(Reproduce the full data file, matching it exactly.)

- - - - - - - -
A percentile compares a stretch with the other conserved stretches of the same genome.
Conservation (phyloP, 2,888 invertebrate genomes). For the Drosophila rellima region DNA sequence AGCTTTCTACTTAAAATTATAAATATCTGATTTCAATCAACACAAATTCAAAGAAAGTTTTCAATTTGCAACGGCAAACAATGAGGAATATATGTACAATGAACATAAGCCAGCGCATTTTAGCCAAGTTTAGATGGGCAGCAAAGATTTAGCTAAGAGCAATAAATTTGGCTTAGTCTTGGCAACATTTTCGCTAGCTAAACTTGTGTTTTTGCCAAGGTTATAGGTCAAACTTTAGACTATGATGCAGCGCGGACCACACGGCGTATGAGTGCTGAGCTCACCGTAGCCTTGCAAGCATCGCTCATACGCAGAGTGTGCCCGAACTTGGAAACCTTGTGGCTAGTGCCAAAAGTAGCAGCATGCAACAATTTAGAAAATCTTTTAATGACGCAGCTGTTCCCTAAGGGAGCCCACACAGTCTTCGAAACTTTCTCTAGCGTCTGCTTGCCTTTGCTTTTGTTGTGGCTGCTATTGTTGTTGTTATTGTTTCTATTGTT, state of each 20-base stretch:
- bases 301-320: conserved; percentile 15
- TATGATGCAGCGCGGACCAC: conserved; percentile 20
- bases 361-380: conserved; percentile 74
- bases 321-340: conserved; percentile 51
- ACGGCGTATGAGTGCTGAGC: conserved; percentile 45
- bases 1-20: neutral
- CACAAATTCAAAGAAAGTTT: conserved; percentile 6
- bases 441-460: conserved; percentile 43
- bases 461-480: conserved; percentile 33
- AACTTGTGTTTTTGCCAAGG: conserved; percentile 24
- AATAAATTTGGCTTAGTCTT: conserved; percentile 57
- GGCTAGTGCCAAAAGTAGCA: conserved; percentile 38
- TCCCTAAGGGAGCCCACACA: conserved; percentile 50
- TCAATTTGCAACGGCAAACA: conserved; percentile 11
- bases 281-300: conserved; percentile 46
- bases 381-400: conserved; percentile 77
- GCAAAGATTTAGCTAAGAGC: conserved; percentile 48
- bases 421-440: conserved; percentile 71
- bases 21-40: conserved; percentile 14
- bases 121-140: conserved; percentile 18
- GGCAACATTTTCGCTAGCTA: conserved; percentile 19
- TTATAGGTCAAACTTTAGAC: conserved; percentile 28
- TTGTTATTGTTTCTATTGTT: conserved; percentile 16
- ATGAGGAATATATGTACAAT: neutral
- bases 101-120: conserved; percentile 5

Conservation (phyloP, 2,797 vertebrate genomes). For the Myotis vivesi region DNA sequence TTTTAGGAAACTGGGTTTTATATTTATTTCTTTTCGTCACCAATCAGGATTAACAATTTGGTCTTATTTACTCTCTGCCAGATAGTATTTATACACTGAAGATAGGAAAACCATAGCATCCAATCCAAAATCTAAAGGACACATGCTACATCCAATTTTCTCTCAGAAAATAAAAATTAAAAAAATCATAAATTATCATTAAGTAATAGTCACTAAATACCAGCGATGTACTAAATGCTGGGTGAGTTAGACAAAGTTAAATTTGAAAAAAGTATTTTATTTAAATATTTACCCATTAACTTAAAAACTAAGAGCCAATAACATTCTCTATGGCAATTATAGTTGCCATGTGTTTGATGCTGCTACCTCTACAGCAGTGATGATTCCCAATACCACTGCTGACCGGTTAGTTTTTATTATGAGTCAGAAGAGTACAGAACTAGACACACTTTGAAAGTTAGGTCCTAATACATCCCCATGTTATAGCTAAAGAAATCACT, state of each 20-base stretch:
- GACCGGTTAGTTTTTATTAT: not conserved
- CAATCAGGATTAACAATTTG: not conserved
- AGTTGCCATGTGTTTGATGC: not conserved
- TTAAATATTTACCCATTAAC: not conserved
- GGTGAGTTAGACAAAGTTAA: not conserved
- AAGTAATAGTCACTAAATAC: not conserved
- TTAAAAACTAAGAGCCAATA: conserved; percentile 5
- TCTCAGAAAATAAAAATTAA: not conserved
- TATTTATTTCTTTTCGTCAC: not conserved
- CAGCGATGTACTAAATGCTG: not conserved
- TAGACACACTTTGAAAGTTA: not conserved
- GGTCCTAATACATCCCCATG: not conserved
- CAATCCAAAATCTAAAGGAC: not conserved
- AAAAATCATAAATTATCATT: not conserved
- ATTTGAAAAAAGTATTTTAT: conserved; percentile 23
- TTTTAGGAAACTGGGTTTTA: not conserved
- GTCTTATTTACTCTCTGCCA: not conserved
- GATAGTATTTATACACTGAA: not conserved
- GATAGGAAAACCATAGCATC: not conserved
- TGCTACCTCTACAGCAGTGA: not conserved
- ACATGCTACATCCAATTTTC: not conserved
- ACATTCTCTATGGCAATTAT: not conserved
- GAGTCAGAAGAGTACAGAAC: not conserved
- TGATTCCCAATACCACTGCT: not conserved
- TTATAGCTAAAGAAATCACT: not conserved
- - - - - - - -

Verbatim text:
A percentile compares a stretch with the other conserved stretches of the same genome.
Conservation (phyloP, 2,888 invertebrate genomes). For the Drosophila rellima region DNA sequence AGCTTTCTACTTAAAATTATAAATATCTGATTTCAATCAACACAAATTCAAAGAAAGTTTTCAATTTGCAACGGCAAACAATGAGGAATATATGTACAATGAACATAAGCCAGCGCATTTTAGCCAAGTTTAGATGGGCAGCAAAGATTTAGCTAAGAGCAATAAATTTGGCTTAGTCTTGGCAACATTTTCGCTAGCTAAACTTGTGTTTTTGCCAAGGTTATAGGTCAAACTTTAGACTATGATGCAGCGCGGACCACACGGCGTATGAGTGCTGAGCTCACCGTAGCCTTGCAAGCATCGCTCATACGCAGAGTGTGCCCGAACTTGGAAACCTTGTGGCTAGTGCCAAAAGTAGCAGCATGCAACAATTTAGAAAATCTTTTAATGACGCAGCTGTTCCCTAAGGGAGCCCACACAGTCTTCGAAACTTTCTCTAGCGTCTGCTTGCCTTTGCTTTTGTTGTGGCTGCTATTGTTGTTGTTATTGTTTCTATTGTT, state of each 20-base stretch:
- bases 301-320: conserved; percentile 15
- TATGATGCAGCGCGGACCAC: conserved; percentile 20
- bases 361-380: conserved; percentile 74
- bases 321-340: conserved; percentile 51
- ACGGCGTATGAGTGCTGAGC: conserved; percentile 45
- bases 1-20: neutral
- CACAAATTCAAAGAAAGTTT: conserved; percentile 6
- bases 441-460: conserved; percentile 43
- bases 461-480: conserved; percentile 33
- AACTTGTGTTTTTGCCAAGG: conserved; percentile 24
- AATAAATTTGGCTTAGTCTT: conserved; percentile 57
- GGCTAGTGCCAAAAGTAGCA: conserved; percentile 38
- TCCCTAAGGGAGCCCACACA: conserved; percentile 50
- TCAATTTGCAACGGCAAACA: conserved; percentile 11
- bases 281-300: conserved; percentile 46
- bases 381-400: conserved; percentile 77
- GCAAAGATTTAGCTAAGAGC: conserved; percentile 48
- bases 421-440: conserved; percentile 71
- bases 21-40: conserved; percentile 14
- bases 121-140: conserved; percentile 18
- GGCAACATTTTCGCTAGCTA: conserved; percentile 19
- TTATAGGTCAAACTTTAGAC: conserved; percentile 28
- TTGTTATTGTTTCTATTGTT: conserved; percentile 16
- ATGAGGAATATATGTACAAT: neutral
- bases 101-120: conserved; percentile 5

Conservation (phyloP, 2,797 vertebrate genomes). For the Myotis vivesi region DNA sequence TTTTAGGAAACTGGGTTTTATATTTATTTCTTTTCGTCACCAATCAGGATTAACAATTTGGTCTTATTTACTCTCTGCCAGATAGTATTTATACACTGAAGATAGGAAAACCATAGCATCCAATCCAAAATCTAAAGGACACATGCTACATCCAATTTTCTCTCAGAAAATAAAAATTAAAAAAATCATAAATTATCATTAAGTAATAGTCACTAAATACCAGCGATGTACTAAATGCTGGGTGAGTTAGACAAAGTTAAATTTGAAAAAAGTATTTTATTTAAATATTTACCCATTAACTTAAAAACTAAGAGCCAATAACATTCTCTATGGCAATTATAGTTGCCATGTGTTTGATGCTGCTACCTCTACAGCAGTGATGATTCCCAATACCACTGCTGACCGGTTAGTTTTTATTATGAGTCAGAAGAGTACAGAACTAGACACACTTTGAAAGTTAGGTCCTAATACATCCCCATGTTATAGCTAAAGAAATCACT, state of each 20-base stretch:
- GACCGGTTAGTTTTTATTAT: not conserved
- CAATCAGGATTAACAATTTG: not conserved
- AGTTGCCATGTGTTTGATGC: not conserved
- TTAAATATTTACCCATTAAC: not conserved
- GGTGAGTTAGACAAAGTTAA: not conserved
- AAGTAATAGTCACTAAATAC: not conserved
- TTAAAAACTAAGAGCCAATA: conserved; percentile 5
- TCTCAGAAAATAAAAATTAA: not conserved
- TATTTATTTCTTTTCGTCAC: not conserved
- CAGCGATGTACTAAATGCTG: not conserved
- TAGACACACTTTGAAAGTTA: not conserved
- GGTCCTAATACATCCCCATG: not conserved
- CAATCCAAAATCTAAAGGAC: not conserved
- AAAAATCATAAATTATCATT: not conserved
- ATTTGAAAAAAGTATTTTAT: conserved; percentile 23
- TTTTAGGAAACTGGGTTTTA: not conserved
- GTCTTATTTACTCTCTGCCA: not conserved
- GATAGTATTTATACACTGAA: not conserved
- GATAGGAAAACCATAGCATC: not conserved
- TGCTACCTCTACAGCAGTGA: not conserved
- ACATGCTACATCCAATTTTC: not conserved
- ACATTCTCTATGGCAATTAT: not conserved
- GAGTCAGAAGAGTACAGAAC: not conserved
- TGATTCCCAATACCACTGCT: not conserved
- TTATAGCTAAAGAAATCACT: not conserved